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San Mateo residents started informal community discussions Tuesday on housing priorities and goals in the first round of countywide outreach to update the city’s housing element of the General Plan.

“The purpose of this meeting is for you to learn what a housing element is and some countywide trends and for us to hear more about your big picture thoughts about housing needs and how you want to be involved,” said meeting facilitator Brandi Campbell Wood, a senior planner for Baird + Driskell Community Planning.

The March 30 event with Let’s Talk Housing San Mateo County was a virtual workshop introduction to the housing element and how cities like San Mateo, Burlingame, Millbrae and East Palo Alto are planning for housing for all income levels. San Mateo is gathering community information for feedback on its General Plan’s housing element, which sets the city’s framework for housing goals and policies. Housing element law requires local governments to plan to meet existing and projected housing needs through a Regional Housing Needs Allocation, or RHNA, distributed by the Association of Bay Area Governments, or ABAG. The city must provide slightly more than 7,000 housing units in the next RHNA update, more than double the last cycle.

San Mateo is working on its 2023-2031 housing element to evaluate housing policies and programs and identify locations that can accommodate future growth. The city’s housing element goals are to address community housing needs, develop a public engagement strategy and affirming further fair housing. San Mateo community outreach will take place through this year, with draft updates in 2022.

A breakout session with San Mateo residents provided demographic information about housing and residents from San Mateo Housing Manager Sandra Council. The median home price in San Mateo is $1.47 million, while the median asking rent for a one-bedroom is $2,195. Around 54.4% of housing units are owner-occupied, while 45.6% are renter-occupied. Around 48,860 people work but don’t live in San Mateo, while 49,403 people live but don’t work in San Mateo. Around 7,000 people live and work in San Mateo. Council said the city is examining potential housing sites and is looking at aging commercial and retail shopping centers as possibilities.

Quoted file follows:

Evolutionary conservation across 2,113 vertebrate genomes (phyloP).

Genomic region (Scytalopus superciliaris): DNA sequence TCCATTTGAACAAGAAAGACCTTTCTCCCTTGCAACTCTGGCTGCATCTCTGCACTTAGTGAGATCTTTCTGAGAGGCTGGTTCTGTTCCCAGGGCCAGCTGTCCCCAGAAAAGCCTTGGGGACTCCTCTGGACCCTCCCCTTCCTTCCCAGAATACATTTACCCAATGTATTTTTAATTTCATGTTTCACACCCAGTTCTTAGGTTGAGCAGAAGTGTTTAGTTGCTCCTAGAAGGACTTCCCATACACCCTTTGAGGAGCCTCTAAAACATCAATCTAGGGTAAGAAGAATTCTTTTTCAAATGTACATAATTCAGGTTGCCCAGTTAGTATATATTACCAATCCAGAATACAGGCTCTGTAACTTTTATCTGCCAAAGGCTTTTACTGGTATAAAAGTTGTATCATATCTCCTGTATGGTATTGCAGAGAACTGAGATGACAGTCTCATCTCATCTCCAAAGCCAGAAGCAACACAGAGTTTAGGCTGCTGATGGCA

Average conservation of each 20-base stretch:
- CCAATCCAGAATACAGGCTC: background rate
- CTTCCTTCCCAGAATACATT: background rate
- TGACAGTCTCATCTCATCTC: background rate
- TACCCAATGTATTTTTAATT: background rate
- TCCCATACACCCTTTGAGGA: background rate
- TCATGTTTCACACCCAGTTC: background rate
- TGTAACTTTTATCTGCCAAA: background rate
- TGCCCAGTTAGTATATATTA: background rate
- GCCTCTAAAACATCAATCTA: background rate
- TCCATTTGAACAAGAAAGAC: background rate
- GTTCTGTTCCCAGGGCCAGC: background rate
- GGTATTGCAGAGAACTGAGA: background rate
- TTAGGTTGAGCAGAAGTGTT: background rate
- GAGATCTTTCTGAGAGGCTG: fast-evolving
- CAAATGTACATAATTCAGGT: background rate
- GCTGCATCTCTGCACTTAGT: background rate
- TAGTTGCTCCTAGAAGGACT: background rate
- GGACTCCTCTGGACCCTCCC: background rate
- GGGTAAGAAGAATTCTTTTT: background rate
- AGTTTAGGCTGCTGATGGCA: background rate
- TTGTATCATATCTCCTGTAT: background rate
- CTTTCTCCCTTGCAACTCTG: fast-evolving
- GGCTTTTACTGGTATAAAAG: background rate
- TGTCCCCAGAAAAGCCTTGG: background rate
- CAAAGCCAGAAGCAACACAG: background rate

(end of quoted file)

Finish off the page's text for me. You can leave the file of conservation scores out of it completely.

Members of the community were worried about housing costs affecting the quality of life, traffic and parking impacts of new development, and friends and family forced to move away. Others were worried about the balance of maintaining the character of San Mateo.

Public suggestions on future housing success included taller, denser housing downtown near transit nodes, cycling infrastructure and opportunities for people of all budgets to live in San Mateo. Some residents wanted more market-rate housing near transit to drive down affordable costs, office building space conversion and housing prioritization for emergency workers.

When San Mateo residents were asked how more outreach and information could be delivered by the city, recommendations included more fliers at laundromats and bus stops, outreach to service providers, multilingual information, emails, traditional door-knocking and outreach to nonprofits with clients. People who attend community meetings are often of higher income and wealthier demographic groups, with other demographic groups not typically represented.

A second meeting for San Mateo and other cities is scheduled 10 a.m. Saturday, April 3. People can go to cityofsanmateo.org/4478/Housing-Element-2023-2031 to register.

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